There are many moving parts in that assessment, but the one constant that is still in place – is higher energy costs. That keeps the Energy sector in play and adds a ball and chain to the economy.

The War Continues

I’m not referring to the Russia/Ukraine conflict, but a conflict here in the US that has already produced dire consequences for the economy. It appears there is no end in sight to this war on fossil fuels that is morphing into a war on the economy itself. President Biden recently promised to take executive action to combat climate change.

“If the Senate will not move to tackle the climate crisis and strengthen our domestic clean energy industry, I will take strong executive action to meet this moment.”

While that may come to pass, the latest Supreme Court ruling on EPA regulations will provide anyone that decides to ignore, then challenge such proposals a huge tailwind to their legal argument.

Environmentalists enraged by Manchin’s move are imploring Biden to declare a “climate emergency,” which could unlock a broad range of executive powers that potentially could allow for shutting crude exports, suspending offshore drilling, and redirecting funds for clean energy projects – while U.S. inflation rages at 40-year highs.

Looking to salvage his environmental agenda, President Biden is seriously considering the environmentalist’s view by declaring a national climate emergency soon, according to the Washington Post. The decision could redirect funds for clean energy projects and restrict offshore drilling, or even curtail the movement of fossil fuels aboard ships, trains, and pipelines. He may also use the Defense Production Act to ramp up the output of renewable energy products and systems.

Any executive action would face the reality of continued high energy costs, as well as a likely court challenge. If acted upon, the administration and other agencies enacting “orders” regarding the climate are going to find their battle is now uphill. The recent Supreme Court ruling that admonished the EPA for “overreaching” its authority clearly states that Congress and Congress alone must enact legislation when it comes to these “regulatory issues”.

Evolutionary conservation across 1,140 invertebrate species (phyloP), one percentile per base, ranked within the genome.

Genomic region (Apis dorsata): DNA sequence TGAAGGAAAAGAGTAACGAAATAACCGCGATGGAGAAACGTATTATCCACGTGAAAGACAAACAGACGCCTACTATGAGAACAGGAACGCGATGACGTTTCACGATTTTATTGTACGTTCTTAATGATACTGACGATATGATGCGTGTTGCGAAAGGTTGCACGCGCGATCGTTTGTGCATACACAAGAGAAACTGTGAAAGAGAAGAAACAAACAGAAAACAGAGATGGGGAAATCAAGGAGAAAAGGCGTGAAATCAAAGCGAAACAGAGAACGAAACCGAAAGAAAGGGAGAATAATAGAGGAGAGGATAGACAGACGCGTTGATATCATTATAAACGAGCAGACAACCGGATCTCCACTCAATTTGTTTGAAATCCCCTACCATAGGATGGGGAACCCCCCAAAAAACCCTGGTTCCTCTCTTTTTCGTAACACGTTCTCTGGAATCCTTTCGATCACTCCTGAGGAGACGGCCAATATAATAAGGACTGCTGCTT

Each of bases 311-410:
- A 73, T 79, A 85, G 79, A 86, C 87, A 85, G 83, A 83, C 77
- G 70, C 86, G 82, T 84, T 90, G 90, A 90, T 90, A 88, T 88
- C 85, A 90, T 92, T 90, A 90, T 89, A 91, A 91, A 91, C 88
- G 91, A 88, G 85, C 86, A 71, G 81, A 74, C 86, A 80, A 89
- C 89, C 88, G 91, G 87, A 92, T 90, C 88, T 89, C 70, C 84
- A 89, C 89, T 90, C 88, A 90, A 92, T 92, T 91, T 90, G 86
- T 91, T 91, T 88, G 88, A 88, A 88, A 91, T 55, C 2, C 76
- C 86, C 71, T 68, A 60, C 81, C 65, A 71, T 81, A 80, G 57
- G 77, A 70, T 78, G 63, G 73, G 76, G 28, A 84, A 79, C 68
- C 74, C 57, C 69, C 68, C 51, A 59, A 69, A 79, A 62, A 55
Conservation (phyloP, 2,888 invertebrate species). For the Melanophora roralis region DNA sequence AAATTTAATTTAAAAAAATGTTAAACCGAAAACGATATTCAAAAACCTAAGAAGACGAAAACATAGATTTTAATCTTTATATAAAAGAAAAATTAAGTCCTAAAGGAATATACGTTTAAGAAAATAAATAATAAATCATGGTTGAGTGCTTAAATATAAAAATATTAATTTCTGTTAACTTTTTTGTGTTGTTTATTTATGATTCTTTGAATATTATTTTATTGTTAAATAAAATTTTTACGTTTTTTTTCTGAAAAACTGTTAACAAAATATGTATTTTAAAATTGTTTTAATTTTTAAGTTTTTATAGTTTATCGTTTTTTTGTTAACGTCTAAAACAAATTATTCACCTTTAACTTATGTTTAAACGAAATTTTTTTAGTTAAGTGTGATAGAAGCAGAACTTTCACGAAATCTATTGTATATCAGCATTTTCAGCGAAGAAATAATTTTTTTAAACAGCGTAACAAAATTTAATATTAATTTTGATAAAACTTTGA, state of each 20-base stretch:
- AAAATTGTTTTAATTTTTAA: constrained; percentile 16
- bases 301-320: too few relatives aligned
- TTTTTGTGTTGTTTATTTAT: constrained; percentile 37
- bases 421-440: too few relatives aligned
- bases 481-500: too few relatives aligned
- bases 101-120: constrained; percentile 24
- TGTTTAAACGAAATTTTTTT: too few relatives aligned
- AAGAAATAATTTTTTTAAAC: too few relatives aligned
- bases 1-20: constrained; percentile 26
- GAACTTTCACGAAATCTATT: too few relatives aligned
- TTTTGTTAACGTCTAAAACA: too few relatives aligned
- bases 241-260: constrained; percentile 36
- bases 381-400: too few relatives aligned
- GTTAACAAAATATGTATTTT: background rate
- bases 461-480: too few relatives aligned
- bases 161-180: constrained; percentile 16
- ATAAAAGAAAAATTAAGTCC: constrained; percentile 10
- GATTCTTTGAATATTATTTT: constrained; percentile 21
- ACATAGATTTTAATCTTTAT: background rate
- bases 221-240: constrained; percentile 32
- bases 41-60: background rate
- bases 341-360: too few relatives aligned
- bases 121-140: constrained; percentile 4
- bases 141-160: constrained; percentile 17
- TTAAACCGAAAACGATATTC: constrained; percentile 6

The good news for the economy is the anti-business “regulatory” backdrop has been dealt a setback. Cracks are appearing in this regulatory environment that may come to the aid of companies that have been saddled with a heavy burden of regulations. The bad news, a lot of damage has been done and it may take a while before we ever see that rectified.

Don’t think for one minute that institutions suffering through a bad case of buyer remorse, aren’t sitting up and taking notice. Perhaps it’s fed into this recent rally. The more this anti-business agenda can be shredded the better chance the economy can bottom and then start to be repaired.


Speculator positioning in S&P 500 futures contracts continues to collapse with the latest reading from the Commitments of Traders report showing a net 9.3% of open interest short. Dropping another 1.35 % week over week, that leaves positioning at the most net short levels since the first week of October 2015. After that reading was recorded the S&P added 7.5% in the next two months.

The NASDAQ also went through a sharp drop in “long” positioning as open interest went from 11.91% net long to only 7.64% net long in the past week.

We’ve seen investor sentiment positioned to these types of extremes and so far it hasn’t made much of a difference. We’ll soon find out if the net short position on the S&P is the correct “positioning”.

Turning over to commodities, WTI saw the lowest level of net longs since February. On February 1, WTI was at $88/bbl. and ran to the peak of $130, before it started to retrace that gain. I’m not suggesting WTI makes another run at $130, but with the majority no longer involved on the long side it might be a sign that prices will at the very least stabilize around $95-$100.